"What do you think?" said Mouse. "Scare him first? Or do we just start slicing off body parts."
"That's starting to get inefficient," I said.
"Got a better idea?"
"I beat him until almost dead," said Revell, rubbing the knuckles of one ham-sized fist.
"He won't be any good in that condition, Rev," I said.
Revell shrugged. "Make me feel better."
A thought struck.
"Let's make him do the work for us," I said.
"How?" said Mouse.
"Dots," I said.
Mouse cackled with laughter.
* * *
Thumbnail-sized, self-adhesive GPS transmitters. Three mile range.
Tinker made them.
Murphy called them "dots."
I had stuck a dot on the inside of the mook's belt, toward the back, and secured it with a bit of duct tape. Then we'd left him in an empty booth at Wang's Fish and Chips next door to wake up.
The restaurant's patrons had ignored us.
Wang never said anything but flashed us a toothy grin and conspiratorial wink when we left.
Now, ten minutes later, Mouse and I were sitting in the Shelby in the alley next to the Red Dog, watching the display screen of the GPS receiver I had balanced on my right knee.
The screen showed the dot's current position: corner of 45th and Garner, two blocks away, and moving northeast.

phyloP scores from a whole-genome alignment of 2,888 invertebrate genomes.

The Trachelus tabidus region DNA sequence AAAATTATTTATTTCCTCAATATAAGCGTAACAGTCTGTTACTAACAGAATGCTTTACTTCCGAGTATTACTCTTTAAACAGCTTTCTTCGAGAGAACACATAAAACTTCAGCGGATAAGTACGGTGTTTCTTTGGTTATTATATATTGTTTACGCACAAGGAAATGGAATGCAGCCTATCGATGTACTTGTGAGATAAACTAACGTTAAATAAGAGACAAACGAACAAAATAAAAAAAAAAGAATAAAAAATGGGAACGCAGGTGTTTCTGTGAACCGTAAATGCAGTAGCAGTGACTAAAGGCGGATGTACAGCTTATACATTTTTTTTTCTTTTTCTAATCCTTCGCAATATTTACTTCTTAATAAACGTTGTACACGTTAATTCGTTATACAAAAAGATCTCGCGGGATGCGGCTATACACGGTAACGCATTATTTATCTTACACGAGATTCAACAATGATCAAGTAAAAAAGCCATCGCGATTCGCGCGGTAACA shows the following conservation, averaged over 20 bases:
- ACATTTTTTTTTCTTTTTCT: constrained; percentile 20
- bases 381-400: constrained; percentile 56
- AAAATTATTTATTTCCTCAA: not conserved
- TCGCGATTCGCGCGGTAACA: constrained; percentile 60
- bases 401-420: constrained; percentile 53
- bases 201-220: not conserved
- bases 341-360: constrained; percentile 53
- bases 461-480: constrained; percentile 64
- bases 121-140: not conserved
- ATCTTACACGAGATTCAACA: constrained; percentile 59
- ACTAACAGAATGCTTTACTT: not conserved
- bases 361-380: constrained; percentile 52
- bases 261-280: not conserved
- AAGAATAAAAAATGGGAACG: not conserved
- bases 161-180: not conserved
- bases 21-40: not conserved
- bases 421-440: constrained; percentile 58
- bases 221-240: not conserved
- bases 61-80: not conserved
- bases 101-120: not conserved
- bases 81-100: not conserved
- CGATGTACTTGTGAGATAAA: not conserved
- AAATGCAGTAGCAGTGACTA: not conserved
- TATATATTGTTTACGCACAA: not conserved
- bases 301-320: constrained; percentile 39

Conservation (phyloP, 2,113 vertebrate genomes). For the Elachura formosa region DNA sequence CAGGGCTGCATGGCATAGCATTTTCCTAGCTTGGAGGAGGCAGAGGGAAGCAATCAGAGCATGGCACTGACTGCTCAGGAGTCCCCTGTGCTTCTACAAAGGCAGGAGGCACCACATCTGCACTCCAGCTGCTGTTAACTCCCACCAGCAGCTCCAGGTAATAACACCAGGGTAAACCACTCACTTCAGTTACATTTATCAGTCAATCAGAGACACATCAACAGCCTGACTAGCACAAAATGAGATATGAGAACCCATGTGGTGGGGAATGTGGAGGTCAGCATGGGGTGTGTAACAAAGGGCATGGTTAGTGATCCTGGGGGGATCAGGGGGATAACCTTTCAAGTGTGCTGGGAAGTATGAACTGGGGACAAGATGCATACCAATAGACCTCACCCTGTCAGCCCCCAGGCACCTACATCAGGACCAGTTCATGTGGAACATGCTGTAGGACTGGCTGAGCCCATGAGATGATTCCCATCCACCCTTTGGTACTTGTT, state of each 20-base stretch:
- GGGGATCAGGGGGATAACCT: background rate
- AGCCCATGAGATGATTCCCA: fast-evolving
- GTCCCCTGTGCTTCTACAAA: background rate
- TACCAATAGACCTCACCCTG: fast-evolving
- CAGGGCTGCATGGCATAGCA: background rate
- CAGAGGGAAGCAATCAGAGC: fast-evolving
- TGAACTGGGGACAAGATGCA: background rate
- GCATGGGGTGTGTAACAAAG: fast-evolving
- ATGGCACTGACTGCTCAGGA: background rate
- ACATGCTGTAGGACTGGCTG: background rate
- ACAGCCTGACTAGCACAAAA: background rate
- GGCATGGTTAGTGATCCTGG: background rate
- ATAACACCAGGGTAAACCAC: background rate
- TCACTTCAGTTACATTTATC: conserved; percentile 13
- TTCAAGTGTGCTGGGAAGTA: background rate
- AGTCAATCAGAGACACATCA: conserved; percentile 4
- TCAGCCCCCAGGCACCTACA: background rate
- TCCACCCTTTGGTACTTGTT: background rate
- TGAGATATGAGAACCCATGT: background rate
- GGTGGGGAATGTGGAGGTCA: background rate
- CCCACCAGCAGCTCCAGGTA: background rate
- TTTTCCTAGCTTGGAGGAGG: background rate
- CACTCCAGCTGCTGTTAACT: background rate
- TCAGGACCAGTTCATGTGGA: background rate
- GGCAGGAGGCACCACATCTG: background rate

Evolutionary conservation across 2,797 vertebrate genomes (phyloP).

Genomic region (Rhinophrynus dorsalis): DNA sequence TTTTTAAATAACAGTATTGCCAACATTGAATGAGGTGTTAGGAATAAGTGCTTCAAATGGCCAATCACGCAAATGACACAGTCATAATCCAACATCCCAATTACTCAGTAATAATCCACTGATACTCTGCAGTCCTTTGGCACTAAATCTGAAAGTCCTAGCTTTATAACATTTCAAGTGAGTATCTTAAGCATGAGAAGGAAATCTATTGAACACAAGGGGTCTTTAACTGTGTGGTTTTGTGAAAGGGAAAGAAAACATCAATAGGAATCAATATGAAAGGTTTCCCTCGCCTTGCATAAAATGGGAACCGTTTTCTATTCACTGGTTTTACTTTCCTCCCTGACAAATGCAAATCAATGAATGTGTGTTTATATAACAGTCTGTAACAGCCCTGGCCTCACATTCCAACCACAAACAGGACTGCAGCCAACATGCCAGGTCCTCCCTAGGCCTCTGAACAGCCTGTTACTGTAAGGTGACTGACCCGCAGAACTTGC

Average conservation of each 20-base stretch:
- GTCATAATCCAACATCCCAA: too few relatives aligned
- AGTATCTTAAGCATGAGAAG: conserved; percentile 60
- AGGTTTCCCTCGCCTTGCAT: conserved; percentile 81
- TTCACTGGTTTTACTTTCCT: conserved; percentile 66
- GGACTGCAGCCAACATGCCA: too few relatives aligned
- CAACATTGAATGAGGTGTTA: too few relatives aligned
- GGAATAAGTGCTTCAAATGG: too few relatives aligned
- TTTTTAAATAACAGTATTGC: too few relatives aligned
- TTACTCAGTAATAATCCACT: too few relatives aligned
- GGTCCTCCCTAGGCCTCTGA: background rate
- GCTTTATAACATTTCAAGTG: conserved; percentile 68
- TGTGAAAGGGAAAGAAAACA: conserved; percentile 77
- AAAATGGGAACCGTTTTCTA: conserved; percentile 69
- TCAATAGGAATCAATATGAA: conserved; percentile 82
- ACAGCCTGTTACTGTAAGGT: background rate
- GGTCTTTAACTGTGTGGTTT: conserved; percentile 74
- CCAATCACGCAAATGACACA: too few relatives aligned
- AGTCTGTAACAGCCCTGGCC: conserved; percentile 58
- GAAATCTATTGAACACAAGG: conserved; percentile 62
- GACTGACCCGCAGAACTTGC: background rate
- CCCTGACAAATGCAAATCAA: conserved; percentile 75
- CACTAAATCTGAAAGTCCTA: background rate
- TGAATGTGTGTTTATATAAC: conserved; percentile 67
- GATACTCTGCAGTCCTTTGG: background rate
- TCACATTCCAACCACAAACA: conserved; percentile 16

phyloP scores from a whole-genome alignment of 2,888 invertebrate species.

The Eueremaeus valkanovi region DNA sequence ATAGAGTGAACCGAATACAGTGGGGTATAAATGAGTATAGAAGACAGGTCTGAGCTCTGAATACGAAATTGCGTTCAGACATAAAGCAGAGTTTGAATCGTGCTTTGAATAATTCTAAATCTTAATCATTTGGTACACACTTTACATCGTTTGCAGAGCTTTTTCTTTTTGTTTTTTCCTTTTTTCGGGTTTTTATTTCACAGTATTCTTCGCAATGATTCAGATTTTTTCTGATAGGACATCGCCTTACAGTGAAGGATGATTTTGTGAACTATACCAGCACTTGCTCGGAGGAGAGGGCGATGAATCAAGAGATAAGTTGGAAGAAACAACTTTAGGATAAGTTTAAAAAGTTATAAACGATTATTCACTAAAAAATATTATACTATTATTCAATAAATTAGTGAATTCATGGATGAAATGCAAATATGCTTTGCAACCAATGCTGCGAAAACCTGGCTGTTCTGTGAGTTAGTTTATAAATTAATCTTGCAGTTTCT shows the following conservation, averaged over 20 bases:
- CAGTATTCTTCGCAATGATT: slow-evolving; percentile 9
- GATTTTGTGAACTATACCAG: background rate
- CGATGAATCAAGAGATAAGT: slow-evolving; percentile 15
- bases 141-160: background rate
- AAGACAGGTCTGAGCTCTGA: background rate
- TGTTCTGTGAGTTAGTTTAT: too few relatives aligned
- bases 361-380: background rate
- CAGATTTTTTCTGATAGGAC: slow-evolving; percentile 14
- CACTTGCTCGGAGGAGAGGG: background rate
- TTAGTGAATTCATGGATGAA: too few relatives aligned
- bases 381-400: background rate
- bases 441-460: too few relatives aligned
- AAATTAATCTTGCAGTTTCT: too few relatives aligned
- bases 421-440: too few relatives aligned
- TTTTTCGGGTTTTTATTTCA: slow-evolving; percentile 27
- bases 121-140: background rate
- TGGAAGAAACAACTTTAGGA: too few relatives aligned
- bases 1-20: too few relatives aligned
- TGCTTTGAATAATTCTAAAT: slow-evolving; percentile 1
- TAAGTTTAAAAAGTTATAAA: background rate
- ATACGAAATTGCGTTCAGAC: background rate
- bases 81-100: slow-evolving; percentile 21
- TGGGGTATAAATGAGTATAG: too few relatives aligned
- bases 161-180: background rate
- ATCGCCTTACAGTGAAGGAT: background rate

I handed the receiver to Mouse and started the car. "You navigate," I said, put the Shelby into gear, and pulled out of the alley onto Garner.
* * *
We followed the signal to the light industrial district of Northwood, just south of the airport. Gray concrete buildings and rust-orange corrugated metal warehouses dotted the area, each with its own fenced-in lot.
I spotted a gray sedan ahead of us turn left at the intersection and glanced at Mouse.
She nodded, eyes on the GPS receiver. "That's him," she said.
The street dead-ended on a salvage yard. Halfway down, the sedan turned into a lot and disappeared behind the fenceline.
I pulled the Shelby to the curb on the other side of the street and shut off the engine.
A brown-slatted chainlink fence surrounded the property. Between the slats I could make out a line of three office/warehouses. The gray sedan pulled into a slot across from the builidng next to two other cars. Two figures got out of the sedan and went into the middle unit.
"I'll bet this is where they would've taken the girls," I said. "I'll bet Raya's still here."
"You heard Farrell. He said they were about to leave when he called to arrange the pick up."
I got out of the car. Mouse followed.
Went to the trunk and popped it open.
"They didn't get the girls," I said, "so they're gonna be heading out."
"We don't let them," said Mouse.
"Nope." I reached in, opened one of the duffels I had in there, and pulled out four flash-bang grenades. Gave two to Mouse. Put the other two in my cargo pockets.
Then patted myself down.
Eight reloads on my gear belt.
Checked the Twins. Full load. I'd reloaded back at the Red Dog.
One hundred fifty rounds total.
Mouse was grinning when I turned to her. "Slice and dice?"
"Yep," I said.
(to be continued...)